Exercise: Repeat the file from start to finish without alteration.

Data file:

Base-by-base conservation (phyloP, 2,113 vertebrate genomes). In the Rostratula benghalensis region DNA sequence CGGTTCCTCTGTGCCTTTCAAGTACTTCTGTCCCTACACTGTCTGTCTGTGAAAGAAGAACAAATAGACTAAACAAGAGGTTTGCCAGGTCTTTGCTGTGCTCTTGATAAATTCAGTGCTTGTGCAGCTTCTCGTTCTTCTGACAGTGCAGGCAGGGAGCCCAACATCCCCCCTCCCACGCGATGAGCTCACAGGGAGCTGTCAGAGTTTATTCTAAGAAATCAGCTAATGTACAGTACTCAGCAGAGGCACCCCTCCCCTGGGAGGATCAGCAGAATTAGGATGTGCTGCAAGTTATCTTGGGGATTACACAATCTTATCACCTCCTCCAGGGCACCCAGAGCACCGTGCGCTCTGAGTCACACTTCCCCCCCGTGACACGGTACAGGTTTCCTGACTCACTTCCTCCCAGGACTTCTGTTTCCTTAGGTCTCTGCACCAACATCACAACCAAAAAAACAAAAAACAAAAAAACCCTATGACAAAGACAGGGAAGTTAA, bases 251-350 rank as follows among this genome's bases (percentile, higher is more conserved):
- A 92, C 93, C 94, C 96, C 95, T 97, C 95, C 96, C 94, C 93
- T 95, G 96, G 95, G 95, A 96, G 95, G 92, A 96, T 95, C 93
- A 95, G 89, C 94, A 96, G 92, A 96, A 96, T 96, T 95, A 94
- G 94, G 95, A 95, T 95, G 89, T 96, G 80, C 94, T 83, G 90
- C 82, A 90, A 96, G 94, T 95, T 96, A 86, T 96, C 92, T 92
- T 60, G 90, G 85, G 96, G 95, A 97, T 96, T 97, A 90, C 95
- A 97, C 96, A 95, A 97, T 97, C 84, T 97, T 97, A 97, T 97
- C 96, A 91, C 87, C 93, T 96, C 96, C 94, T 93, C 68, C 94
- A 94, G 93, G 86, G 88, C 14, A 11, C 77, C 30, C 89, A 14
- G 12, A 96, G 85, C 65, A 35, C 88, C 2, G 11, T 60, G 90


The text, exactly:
Base-by-base conservation (phyloP, 2,113 vertebrate genomes). In the Rostratula benghalensis region DNA sequence CGGTTCCTCTGTGCCTTTCAAGTACTTCTGTCCCTACACTGTCTGTCTGTGAAAGAAGAACAAATAGACTAAACAAGAGGTTTGCCAGGTCTTTGCTGTGCTCTTGATAAATTCAGTGCTTGTGCAGCTTCTCGTTCTTCTGACAGTGCAGGCAGGGAGCCCAACATCCCCCCTCCCACGCGATGAGCTCACAGGGAGCTGTCAGAGTTTATTCTAAGAAATCAGCTAATGTACAGTACTCAGCAGAGGCACCCCTCCCCTGGGAGGATCAGCAGAATTAGGATGTGCTGCAAGTTATCTTGGGGATTACACAATCTTATCACCTCCTCCAGGGCACCCAGAGCACCGTGCGCTCTGAGTCACACTTCCCCCCCGTGACACGGTACAGGTTTCCTGACTCACTTCCTCCCAGGACTTCTGTTTCCTTAGGTCTCTGCACCAACATCACAACCAAAAAAACAAAAAACAAAAAAACCCTATGACAAAGACAGGGAAGTTAA, bases 251-350 rank as follows among this genome's bases (percentile, higher is more conserved):
- A 92, C 93, C 94, C 96, C 95, T 97, C 95, C 96, C 94, C 93
- T 95, G 96, G 95, G 95, A 96, G 95, G 92, A 96, T 95, C 93
- A 95, G 89, C 94, A 96, G 92, A 96, A 96, T 96, T 95, A 94
- G 94, G 95, A 95, T 95, G 89, T 96, G 80, C 94, T 83, G 90
- C 82, A 90, A 96, G 94, T 95, T 96, A 86, T 96, C 92, T 92
- T 60, G 90, G 85, G 96, G 95, A 97, T 96, T 97, A 90, C 95
- A 97, C 96, A 95, A 97, T 97, C 84, T 97, T 97, A 97, T 97
- C 96, A 91, C 87, C 93, T 96, C 96, C 94, T 93, C 68, C 94
- A 94, G 93, G 86, G 88, C 14, A 11, C 77, C 30, C 89, A 14
- G 12, A 96, G 85, C 65, A 35, C 88, C 2, G 11, T 60, G 90